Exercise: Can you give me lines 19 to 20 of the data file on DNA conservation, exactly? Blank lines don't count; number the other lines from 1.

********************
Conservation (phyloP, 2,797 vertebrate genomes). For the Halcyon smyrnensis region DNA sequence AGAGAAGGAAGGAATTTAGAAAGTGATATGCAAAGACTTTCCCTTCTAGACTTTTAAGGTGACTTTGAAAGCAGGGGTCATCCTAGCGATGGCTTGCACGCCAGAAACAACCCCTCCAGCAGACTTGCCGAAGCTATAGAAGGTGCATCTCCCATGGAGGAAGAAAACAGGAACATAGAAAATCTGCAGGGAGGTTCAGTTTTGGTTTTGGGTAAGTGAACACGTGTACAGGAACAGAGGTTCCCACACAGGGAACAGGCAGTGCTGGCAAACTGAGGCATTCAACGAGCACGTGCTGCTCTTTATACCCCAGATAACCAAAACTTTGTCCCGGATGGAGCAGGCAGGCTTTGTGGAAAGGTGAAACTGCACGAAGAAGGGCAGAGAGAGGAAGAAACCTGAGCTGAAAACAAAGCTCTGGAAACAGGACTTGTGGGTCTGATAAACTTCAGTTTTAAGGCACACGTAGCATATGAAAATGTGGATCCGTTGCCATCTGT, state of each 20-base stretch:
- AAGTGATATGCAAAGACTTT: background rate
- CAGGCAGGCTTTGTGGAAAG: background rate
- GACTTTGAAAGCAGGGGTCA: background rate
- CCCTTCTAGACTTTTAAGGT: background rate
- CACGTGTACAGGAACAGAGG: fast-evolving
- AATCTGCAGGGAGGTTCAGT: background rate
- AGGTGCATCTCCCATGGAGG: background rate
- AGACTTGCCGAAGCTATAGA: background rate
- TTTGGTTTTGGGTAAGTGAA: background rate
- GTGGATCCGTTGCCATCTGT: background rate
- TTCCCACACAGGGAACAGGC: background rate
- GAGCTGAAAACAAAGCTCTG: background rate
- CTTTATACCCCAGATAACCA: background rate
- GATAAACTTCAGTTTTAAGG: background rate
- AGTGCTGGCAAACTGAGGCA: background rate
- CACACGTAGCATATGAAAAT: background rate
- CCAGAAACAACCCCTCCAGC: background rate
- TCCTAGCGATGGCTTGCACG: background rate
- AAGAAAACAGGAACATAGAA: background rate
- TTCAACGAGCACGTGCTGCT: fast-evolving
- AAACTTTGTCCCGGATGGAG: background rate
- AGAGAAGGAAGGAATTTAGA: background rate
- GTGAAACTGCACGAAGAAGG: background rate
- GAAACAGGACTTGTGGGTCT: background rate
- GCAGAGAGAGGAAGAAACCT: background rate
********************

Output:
- TCCTAGCGATGGCTTGCACG: background rate
- AAGAAAACAGGAACATAGAA: background rate